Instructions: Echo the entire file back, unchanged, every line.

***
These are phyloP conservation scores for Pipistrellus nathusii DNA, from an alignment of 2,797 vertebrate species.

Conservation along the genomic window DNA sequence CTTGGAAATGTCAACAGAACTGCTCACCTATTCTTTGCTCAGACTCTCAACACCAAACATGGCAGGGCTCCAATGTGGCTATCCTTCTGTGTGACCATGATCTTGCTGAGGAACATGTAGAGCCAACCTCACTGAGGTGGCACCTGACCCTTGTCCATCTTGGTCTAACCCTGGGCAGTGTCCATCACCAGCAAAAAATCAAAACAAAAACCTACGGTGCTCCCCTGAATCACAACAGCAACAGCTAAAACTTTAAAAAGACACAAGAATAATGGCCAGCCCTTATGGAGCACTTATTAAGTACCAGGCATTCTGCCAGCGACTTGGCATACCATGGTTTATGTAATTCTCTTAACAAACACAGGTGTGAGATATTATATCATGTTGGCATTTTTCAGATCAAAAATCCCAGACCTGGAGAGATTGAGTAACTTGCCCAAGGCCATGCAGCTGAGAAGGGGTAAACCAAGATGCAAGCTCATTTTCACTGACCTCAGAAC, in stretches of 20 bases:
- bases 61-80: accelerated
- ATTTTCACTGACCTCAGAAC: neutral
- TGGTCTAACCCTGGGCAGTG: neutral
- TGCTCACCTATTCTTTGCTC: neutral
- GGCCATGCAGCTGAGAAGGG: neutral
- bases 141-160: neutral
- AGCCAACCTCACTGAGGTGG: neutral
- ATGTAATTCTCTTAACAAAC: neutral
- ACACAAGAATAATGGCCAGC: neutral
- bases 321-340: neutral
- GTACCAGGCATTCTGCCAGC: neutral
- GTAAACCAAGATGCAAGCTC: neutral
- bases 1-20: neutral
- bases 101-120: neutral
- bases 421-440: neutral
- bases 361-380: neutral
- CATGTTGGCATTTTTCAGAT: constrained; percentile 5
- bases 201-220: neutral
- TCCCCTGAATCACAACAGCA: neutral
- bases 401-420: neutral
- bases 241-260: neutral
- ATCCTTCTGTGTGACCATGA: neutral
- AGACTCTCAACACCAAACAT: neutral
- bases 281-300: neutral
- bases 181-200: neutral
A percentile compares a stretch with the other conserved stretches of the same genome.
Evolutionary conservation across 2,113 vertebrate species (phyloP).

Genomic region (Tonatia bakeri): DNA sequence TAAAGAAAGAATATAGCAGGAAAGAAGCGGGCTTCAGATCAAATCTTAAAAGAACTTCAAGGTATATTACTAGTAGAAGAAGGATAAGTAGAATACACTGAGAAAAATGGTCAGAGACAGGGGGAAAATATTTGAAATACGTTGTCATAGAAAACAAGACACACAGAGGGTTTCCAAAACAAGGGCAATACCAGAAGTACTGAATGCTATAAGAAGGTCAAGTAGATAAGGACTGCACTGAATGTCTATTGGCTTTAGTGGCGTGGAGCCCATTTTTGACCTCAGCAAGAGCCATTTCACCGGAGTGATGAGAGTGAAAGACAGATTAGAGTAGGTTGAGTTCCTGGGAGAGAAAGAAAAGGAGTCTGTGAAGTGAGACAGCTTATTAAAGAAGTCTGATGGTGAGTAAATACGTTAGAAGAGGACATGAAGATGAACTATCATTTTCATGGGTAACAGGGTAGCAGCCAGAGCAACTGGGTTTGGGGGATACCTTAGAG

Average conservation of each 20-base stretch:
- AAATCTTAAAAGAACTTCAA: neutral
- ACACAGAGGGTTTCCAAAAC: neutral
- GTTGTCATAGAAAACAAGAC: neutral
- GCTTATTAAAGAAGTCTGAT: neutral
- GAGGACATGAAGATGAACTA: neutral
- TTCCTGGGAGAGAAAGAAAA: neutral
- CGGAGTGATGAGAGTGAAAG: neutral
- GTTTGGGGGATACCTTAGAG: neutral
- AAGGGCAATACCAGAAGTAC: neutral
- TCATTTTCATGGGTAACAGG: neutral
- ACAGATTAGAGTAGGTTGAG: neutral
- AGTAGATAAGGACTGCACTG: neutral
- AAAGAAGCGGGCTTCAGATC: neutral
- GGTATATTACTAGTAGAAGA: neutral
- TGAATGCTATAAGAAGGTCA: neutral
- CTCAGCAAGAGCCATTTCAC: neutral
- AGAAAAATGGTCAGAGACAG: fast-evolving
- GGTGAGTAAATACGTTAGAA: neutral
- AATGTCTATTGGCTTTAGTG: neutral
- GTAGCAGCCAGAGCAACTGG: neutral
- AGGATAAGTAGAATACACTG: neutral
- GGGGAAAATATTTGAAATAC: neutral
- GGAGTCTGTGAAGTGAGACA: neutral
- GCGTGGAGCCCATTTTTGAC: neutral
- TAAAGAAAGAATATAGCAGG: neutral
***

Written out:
These are phyloP conservation scores for Pipistrellus nathusii DNA, from an alignment of 2,797 vertebrate species.

Conservation along the genomic window DNA sequence CTTGGAAATGTCAACAGAACTGCTCACCTATTCTTTGCTCAGACTCTCAACACCAAACATGGCAGGGCTCCAATGTGGCTATCCTTCTGTGTGACCATGATCTTGCTGAGGAACATGTAGAGCCAACCTCACTGAGGTGGCACCTGACCCTTGTCCATCTTGGTCTAACCCTGGGCAGTGTCCATCACCAGCAAAAAATCAAAACAAAAACCTACGGTGCTCCCCTGAATCACAACAGCAACAGCTAAAACTTTAAAAAGACACAAGAATAATGGCCAGCCCTTATGGAGCACTTATTAAGTACCAGGCATTCTGCCAGCGACTTGGCATACCATGGTTTATGTAATTCTCTTAACAAACACAGGTGTGAGATATTATATCATGTTGGCATTTTTCAGATCAAAAATCCCAGACCTGGAGAGATTGAGTAACTTGCCCAAGGCCATGCAGCTGAGAAGGGGTAAACCAAGATGCAAGCTCATTTTCACTGACCTCAGAAC, in stretches of 20 bases:
- bases 61-80: accelerated
- ATTTTCACTGACCTCAGAAC: neutral
- TGGTCTAACCCTGGGCAGTG: neutral
- TGCTCACCTATTCTTTGCTC: neutral
- GGCCATGCAGCTGAGAAGGG: neutral
- bases 141-160: neutral
- AGCCAACCTCACTGAGGTGG: neutral
- ATGTAATTCTCTTAACAAAC: neutral
- ACACAAGAATAATGGCCAGC: neutral
- bases 321-340: neutral
- GTACCAGGCATTCTGCCAGC: neutral
- GTAAACCAAGATGCAAGCTC: neutral
- bases 1-20: neutral
- bases 101-120: neutral
- bases 421-440: neutral
- bases 361-380: neutral
- CATGTTGGCATTTTTCAGAT: constrained; percentile 5
- bases 201-220: neutral
- TCCCCTGAATCACAACAGCA: neutral
- bases 401-420: neutral
- bases 241-260: neutral
- ATCCTTCTGTGTGACCATGA: neutral
- AGACTCTCAACACCAAACAT: neutral
- bases 281-300: neutral
- bases 181-200: neutral
A percentile compares a stretch with the other conserved stretches of the same genome.
Evolutionary conservation across 2,113 vertebrate species (phyloP).

Genomic region (Tonatia bakeri): DNA sequence TAAAGAAAGAATATAGCAGGAAAGAAGCGGGCTTCAGATCAAATCTTAAAAGAACTTCAAGGTATATTACTAGTAGAAGAAGGATAAGTAGAATACACTGAGAAAAATGGTCAGAGACAGGGGGAAAATATTTGAAATACGTTGTCATAGAAAACAAGACACACAGAGGGTTTCCAAAACAAGGGCAATACCAGAAGTACTGAATGCTATAAGAAGGTCAAGTAGATAAGGACTGCACTGAATGTCTATTGGCTTTAGTGGCGTGGAGCCCATTTTTGACCTCAGCAAGAGCCATTTCACCGGAGTGATGAGAGTGAAAGACAGATTAGAGTAGGTTGAGTTCCTGGGAGAGAAAGAAAAGGAGTCTGTGAAGTGAGACAGCTTATTAAAGAAGTCTGATGGTGAGTAAATACGTTAGAAGAGGACATGAAGATGAACTATCATTTTCATGGGTAACAGGGTAGCAGCCAGAGCAACTGGGTTTGGGGGATACCTTAGAG

Average conservation of each 20-base stretch:
- AAATCTTAAAAGAACTTCAA: neutral
- ACACAGAGGGTTTCCAAAAC: neutral
- GTTGTCATAGAAAACAAGAC: neutral
- GCTTATTAAAGAAGTCTGAT: neutral
- GAGGACATGAAGATGAACTA: neutral
- TTCCTGGGAGAGAAAGAAAA: neutral
- CGGAGTGATGAGAGTGAAAG: neutral
- GTTTGGGGGATACCTTAGAG: neutral
- AAGGGCAATACCAGAAGTAC: neutral
- TCATTTTCATGGGTAACAGG: neutral
- ACAGATTAGAGTAGGTTGAG: neutral
- AGTAGATAAGGACTGCACTG: neutral
- AAAGAAGCGGGCTTCAGATC: neutral
- GGTATATTACTAGTAGAAGA: neutral
- TGAATGCTATAAGAAGGTCA: neutral
- CTCAGCAAGAGCCATTTCAC: neutral
- AGAAAAATGGTCAGAGACAG: fast-evolving
- GGTGAGTAAATACGTTAGAA: neutral
- AATGTCTATTGGCTTTAGTG: neutral
- GTAGCAGCCAGAGCAACTGG: neutral
- AGGATAAGTAGAATACACTG: neutral
- GGGGAAAATATTTGAAATAC: neutral
- GGAGTCTGTGAAGTGAGACA: neutral
- GCGTGGAGCCCATTTTTGAC: neutral
- TAAAGAAAGAATATAGCAGG: neutral